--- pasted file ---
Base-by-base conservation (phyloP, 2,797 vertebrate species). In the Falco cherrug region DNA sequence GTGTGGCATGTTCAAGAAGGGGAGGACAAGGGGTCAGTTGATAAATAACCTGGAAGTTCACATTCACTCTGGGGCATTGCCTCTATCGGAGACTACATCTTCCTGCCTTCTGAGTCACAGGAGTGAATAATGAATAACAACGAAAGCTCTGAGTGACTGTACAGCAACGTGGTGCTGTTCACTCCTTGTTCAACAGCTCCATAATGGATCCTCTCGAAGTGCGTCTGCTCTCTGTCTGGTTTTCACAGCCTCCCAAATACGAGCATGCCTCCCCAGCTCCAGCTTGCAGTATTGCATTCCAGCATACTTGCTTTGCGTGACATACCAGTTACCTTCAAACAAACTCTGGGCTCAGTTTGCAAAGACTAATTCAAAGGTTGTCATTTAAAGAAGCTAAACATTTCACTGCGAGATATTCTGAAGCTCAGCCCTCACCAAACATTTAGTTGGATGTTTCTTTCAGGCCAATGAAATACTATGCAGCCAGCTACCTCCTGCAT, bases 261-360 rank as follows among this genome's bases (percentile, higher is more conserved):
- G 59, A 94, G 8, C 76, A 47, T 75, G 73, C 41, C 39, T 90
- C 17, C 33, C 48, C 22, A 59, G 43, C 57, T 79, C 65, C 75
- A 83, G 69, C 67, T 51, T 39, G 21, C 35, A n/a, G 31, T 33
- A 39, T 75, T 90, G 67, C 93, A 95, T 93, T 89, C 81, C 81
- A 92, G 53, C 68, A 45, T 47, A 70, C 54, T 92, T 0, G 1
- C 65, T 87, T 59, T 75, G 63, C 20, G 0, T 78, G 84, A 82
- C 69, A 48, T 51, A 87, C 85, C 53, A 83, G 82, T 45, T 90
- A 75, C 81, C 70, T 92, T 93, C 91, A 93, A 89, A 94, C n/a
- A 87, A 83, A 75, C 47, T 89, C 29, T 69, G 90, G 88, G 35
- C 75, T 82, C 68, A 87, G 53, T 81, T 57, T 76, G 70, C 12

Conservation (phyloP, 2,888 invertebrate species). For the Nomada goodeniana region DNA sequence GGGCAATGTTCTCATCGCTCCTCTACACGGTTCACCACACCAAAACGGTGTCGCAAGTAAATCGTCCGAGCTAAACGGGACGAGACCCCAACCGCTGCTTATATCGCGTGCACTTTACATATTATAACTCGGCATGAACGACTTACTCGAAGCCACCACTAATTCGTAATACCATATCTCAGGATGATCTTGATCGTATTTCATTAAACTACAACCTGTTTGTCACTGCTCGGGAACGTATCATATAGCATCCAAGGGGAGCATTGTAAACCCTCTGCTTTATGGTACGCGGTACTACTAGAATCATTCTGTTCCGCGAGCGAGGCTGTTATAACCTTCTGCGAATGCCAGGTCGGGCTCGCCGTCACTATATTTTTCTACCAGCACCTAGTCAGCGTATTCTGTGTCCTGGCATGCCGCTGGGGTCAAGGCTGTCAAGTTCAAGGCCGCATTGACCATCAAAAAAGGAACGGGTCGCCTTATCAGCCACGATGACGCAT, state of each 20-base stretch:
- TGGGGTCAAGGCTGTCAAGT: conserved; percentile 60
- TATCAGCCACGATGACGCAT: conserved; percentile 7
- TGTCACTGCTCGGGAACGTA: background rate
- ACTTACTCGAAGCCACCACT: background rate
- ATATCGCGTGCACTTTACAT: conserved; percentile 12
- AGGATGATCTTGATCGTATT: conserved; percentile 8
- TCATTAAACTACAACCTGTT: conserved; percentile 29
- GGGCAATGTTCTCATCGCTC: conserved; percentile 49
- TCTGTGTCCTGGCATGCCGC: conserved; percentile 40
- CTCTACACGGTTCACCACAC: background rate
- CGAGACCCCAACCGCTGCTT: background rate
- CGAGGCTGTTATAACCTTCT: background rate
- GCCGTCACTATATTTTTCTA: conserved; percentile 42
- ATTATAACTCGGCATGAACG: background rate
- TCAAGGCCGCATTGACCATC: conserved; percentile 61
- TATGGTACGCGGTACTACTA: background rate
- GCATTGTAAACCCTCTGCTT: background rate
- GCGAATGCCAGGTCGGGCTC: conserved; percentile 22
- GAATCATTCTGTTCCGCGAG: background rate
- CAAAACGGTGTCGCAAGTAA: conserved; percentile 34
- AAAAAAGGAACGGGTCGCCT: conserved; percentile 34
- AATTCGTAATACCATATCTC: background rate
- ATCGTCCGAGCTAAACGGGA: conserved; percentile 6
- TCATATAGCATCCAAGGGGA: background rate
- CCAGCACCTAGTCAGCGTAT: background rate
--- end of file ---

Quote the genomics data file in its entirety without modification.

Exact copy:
Base-by-base conservation (phyloP, 2,797 vertebrate species). In the Falco cherrug region DNA sequence GTGTGGCATGTTCAAGAAGGGGAGGACAAGGGGTCAGTTGATAAATAACCTGGAAGTTCACATTCACTCTGGGGCATTGCCTCTATCGGAGACTACATCTTCCTGCCTTCTGAGTCACAGGAGTGAATAATGAATAACAACGAAAGCTCTGAGTGACTGTACAGCAACGTGGTGCTGTTCACTCCTTGTTCAACAGCTCCATAATGGATCCTCTCGAAGTGCGTCTGCTCTCTGTCTGGTTTTCACAGCCTCCCAAATACGAGCATGCCTCCCCAGCTCCAGCTTGCAGTATTGCATTCCAGCATACTTGCTTTGCGTGACATACCAGTTACCTTCAAACAAACTCTGGGCTCAGTTTGCAAAGACTAATTCAAAGGTTGTCATTTAAAGAAGCTAAACATTTCACTGCGAGATATTCTGAAGCTCAGCCCTCACCAAACATTTAGTTGGATGTTTCTTTCAGGCCAATGAAATACTATGCAGCCAGCTACCTCCTGCAT, bases 261-360 rank as follows among this genome's bases (percentile, higher is more conserved):
- G 59, A 94, G 8, C 76, A 47, T 75, G 73, C 41, C 39, T 90
- C 17, C 33, C 48, C 22, A 59, G 43, C 57, T 79, C 65, C 75
- A 83, G 69, C 67, T 51, T 39, G 21, C 35, A n/a, G 31, T 33
- A 39, T 75, T 90, G 67, C 93, A 95, T 93, T 89, C 81, C 81
- A 92, G 53, C 68, A 45, T 47, A 70, C 54, T 92, T 0, G 1
- C 65, T 87, T 59, T 75, G 63, C 20, G 0, T 78, G 84, A 82
- C 69, A 48, T 51, A 87, C 85, C 53, A 83, G 82, T 45, T 90
- A 75, C 81, C 70, T 92, T 93, C 91, A 93, A 89, A 94, C n/a
- A 87, A 83, A 75, C 47, T 89, C 29, T 69, G 90, G 88, G 35
- C 75, T 82, C 68, A 87, G 53, T 81, T 57, T 76, G 70, C 12

Conservation (phyloP, 2,888 invertebrate species). For the Nomada goodeniana region DNA sequence GGGCAATGTTCTCATCGCTCCTCTACACGGTTCACCACACCAAAACGGTGTCGCAAGTAAATCGTCCGAGCTAAACGGGACGAGACCCCAACCGCTGCTTATATCGCGTGCACTTTACATATTATAACTCGGCATGAACGACTTACTCGAAGCCACCACTAATTCGTAATACCATATCTCAGGATGATCTTGATCGTATTTCATTAAACTACAACCTGTTTGTCACTGCTCGGGAACGTATCATATAGCATCCAAGGGGAGCATTGTAAACCCTCTGCTTTATGGTACGCGGTACTACTAGAATCATTCTGTTCCGCGAGCGAGGCTGTTATAACCTTCTGCGAATGCCAGGTCGGGCTCGCCGTCACTATATTTTTCTACCAGCACCTAGTCAGCGTATTCTGTGTCCTGGCATGCCGCTGGGGTCAAGGCTGTCAAGTTCAAGGCCGCATTGACCATCAAAAAAGGAACGGGTCGCCTTATCAGCCACGATGACGCAT, state of each 20-base stretch:
- TGGGGTCAAGGCTGTCAAGT: conserved; percentile 60
- TATCAGCCACGATGACGCAT: conserved; percentile 7
- TGTCACTGCTCGGGAACGTA: background rate
- ACTTACTCGAAGCCACCACT: background rate
- ATATCGCGTGCACTTTACAT: conserved; percentile 12
- AGGATGATCTTGATCGTATT: conserved; percentile 8
- TCATTAAACTACAACCTGTT: conserved; percentile 29
- GGGCAATGTTCTCATCGCTC: conserved; percentile 49
- TCTGTGTCCTGGCATGCCGC: conserved; percentile 40
- CTCTACACGGTTCACCACAC: background rate
- CGAGACCCCAACCGCTGCTT: background rate
- CGAGGCTGTTATAACCTTCT: background rate
- GCCGTCACTATATTTTTCTA: conserved; percentile 42
- ATTATAACTCGGCATGAACG: background rate
- TCAAGGCCGCATTGACCATC: conserved; percentile 61
- TATGGTACGCGGTACTACTA: background rate
- GCATTGTAAACCCTCTGCTT: background rate
- GCGAATGCCAGGTCGGGCTC: conserved; percentile 22
- GAATCATTCTGTTCCGCGAG: background rate
- CAAAACGGTGTCGCAAGTAA: conserved; percentile 34
- AAAAAAGGAACGGGTCGCCT: conserved; percentile 34
- AATTCGTAATACCATATCTC: background rate
- ATCGTCCGAGCTAAACGGGA: conserved; percentile 6
- TCATATAGCATCCAAGGGGA: background rate
- CCAGCACCTAGTCAGCGTAT: background rate